Seven months into an ongoing global pandemic that has forced workers to telecommute, schools to go online and the health care industry to ramp up telehealth services, the push for fifth-generation (5G) broadband cellular networks has intensified.
With speeds estimated between 10 and 100 times faster than the currently predominant 4G networks, 5G will help meet the growing data demand and lead to tech innovations for businesses having to rapidly adapt to a post-pandemic world, telecommunications experts say.
The global rollout of 5G, which started in 2019, was initially slowed by the logistics of an economy shutting down due to coronavirus in early 2020, but by mid-summer, the clear need for increased connectivity and higher speeds for everything from Zoom meetings to online doctor’s appointments got the 5G ball rolling again.
Now local governments, while increasingly strapped for cash, are scrambling to figure out 5G.
“We spent a good two years doing education about the coming of 5G and about the infrastructure, and most people would tell us, ‘This is great, we’re excited, but … we’re not ready yet,’” said Mark Guillen of Crown Castle, the Houston-based company that’s the nation’s largest provider of wireless infrastructure.
“Then the pandemic hit and immediately everyone had to work from home and students had to learn remotely and businesses went online and now …. there’s no longer that effort to have to convince them about 5G,” he added. “It’s more now about, ‘How do we get it and how do we get it now? So it’s definitely been a change.”
Crown Castle massively upgraded Vail and Beaver Creek’s wireless infrastructure in 2014 to the tune of 29 small-cell towers, a macro site and a hub site on town-owned land. The company recouped the $7 million cost of the project in deals with cellular carriers AT&T and Verizon.
All the work was done in time for the 2015 World Alpine Ski Championships – a big 4G boost and public-safety upgrade for what had been fairly spotty connectivity. However, 5G is still on the horizon in the Vail Valley, even with the pressures of the pandemic.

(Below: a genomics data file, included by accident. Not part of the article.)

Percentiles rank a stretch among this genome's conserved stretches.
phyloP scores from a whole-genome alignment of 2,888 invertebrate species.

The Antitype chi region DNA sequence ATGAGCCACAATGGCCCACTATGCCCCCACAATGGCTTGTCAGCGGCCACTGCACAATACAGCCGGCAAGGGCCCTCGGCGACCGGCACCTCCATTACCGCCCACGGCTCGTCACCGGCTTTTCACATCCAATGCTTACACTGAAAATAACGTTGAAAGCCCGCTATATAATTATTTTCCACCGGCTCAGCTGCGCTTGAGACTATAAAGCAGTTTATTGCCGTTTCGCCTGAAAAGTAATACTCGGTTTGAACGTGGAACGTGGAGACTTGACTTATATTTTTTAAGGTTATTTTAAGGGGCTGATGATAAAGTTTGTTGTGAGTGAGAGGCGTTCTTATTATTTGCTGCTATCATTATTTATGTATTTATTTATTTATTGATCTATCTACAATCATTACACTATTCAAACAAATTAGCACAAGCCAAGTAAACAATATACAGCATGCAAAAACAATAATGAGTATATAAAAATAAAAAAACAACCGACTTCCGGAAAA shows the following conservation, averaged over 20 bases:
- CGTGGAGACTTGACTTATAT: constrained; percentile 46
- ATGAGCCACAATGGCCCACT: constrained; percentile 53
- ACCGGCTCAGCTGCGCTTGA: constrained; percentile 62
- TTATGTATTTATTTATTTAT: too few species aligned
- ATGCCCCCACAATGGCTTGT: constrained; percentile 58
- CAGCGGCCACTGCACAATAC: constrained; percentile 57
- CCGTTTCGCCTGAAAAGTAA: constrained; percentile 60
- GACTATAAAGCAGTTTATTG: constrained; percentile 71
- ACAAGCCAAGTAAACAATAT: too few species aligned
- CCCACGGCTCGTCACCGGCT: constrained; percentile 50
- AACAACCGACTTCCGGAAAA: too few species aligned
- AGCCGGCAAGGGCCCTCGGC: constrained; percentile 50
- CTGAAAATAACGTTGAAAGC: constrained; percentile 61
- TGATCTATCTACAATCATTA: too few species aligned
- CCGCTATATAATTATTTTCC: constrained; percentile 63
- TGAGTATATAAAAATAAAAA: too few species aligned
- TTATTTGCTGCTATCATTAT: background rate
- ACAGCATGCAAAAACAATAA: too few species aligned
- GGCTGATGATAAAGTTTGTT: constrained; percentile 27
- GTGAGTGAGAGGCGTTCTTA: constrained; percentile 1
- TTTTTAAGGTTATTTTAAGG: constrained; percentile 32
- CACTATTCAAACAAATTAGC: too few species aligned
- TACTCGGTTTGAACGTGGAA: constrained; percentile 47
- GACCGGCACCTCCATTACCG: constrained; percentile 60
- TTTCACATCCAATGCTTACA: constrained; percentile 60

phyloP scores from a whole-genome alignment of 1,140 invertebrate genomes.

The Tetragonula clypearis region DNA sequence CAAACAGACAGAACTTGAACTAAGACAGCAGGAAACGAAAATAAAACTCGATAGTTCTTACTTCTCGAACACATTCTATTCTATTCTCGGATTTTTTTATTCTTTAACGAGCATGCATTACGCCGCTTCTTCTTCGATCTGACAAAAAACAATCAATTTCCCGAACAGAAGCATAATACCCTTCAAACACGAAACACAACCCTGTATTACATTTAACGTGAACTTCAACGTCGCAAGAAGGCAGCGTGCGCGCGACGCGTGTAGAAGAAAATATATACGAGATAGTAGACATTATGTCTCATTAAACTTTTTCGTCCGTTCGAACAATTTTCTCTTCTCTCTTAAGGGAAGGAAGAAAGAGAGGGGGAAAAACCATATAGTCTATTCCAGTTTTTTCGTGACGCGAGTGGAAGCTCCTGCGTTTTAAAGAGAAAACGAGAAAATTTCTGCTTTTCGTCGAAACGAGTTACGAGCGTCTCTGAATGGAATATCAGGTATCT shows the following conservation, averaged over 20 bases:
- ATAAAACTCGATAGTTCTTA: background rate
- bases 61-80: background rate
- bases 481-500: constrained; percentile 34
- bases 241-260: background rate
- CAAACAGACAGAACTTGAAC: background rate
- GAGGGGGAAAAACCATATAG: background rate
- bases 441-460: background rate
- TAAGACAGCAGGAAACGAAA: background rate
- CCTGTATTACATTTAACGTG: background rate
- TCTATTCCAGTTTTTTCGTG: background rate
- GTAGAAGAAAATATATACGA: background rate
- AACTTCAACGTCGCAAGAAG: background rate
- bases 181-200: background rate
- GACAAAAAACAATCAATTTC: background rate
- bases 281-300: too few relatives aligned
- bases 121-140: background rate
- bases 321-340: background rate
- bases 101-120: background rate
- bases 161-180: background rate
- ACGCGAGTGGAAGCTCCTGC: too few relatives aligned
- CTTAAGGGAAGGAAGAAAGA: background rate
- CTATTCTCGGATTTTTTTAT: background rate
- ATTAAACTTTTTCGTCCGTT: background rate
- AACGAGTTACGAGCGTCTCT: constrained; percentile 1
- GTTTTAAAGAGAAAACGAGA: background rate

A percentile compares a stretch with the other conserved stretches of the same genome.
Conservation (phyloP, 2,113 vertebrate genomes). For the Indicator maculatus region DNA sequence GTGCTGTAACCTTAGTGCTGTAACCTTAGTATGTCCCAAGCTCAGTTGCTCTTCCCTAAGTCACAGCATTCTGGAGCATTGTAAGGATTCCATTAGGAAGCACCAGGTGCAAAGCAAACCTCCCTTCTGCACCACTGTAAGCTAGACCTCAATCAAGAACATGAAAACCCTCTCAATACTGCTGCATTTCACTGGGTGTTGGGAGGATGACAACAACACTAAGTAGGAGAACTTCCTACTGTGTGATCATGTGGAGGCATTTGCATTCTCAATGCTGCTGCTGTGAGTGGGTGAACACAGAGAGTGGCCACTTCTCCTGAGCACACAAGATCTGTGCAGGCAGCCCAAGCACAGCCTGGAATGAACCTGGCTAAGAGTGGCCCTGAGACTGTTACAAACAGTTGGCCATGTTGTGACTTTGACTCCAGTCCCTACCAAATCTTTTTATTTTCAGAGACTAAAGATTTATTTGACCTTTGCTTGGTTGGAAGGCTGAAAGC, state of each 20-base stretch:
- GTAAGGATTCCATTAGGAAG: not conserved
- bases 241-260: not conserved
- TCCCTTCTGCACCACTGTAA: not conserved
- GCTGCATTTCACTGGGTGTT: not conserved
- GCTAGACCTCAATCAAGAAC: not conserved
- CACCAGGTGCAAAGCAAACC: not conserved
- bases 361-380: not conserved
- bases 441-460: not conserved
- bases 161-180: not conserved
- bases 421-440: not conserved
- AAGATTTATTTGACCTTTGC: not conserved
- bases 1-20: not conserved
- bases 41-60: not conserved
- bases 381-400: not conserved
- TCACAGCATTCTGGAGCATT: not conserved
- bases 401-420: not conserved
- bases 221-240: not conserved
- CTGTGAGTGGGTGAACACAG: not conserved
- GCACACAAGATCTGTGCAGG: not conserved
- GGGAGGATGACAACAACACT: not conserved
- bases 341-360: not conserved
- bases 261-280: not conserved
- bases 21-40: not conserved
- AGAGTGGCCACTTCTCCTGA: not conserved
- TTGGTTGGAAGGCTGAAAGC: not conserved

Crown Castle has been working for the last six years in Colorado on upgrades to wireless infrastructure — building out the fiber and the network to put up small-cell towers for 5G delivery. Most of that work has been in the Denver area and along the state’s Front Range, where most of the people live. But Guillen said carriers are trying to expand into the more rural areas.
“Now that we realize that connectivity is no longer a luxury, it’s an essential necessity, we realized that there are going to be difficult economic decisions that need to be made from state to state to help make that a reality, so that even those remote areas are connected,” Guillen said.
Every city or government jurisdiction has its own regulations for deploying infrastructure on public right of ways, with different fees, processes and aesthetics, and navigating that regulatory framework can be time-consuming – with some deployments taking two to three years.
In the end, Guillen said it will be worth the wait.
“It wasn’t until we got the capacity of a 4G network that we got things like Zoom and Uber,” Guillen said. “So 5G is going to be revolutionary because the capacity of the network is so much greater. It’s not just going to be a little faster; it’s going to be infinitely faster.
“And it’ll be interesting to see, now that we live in the pandemic world, what innovations will come about that will help solve some of those problems.”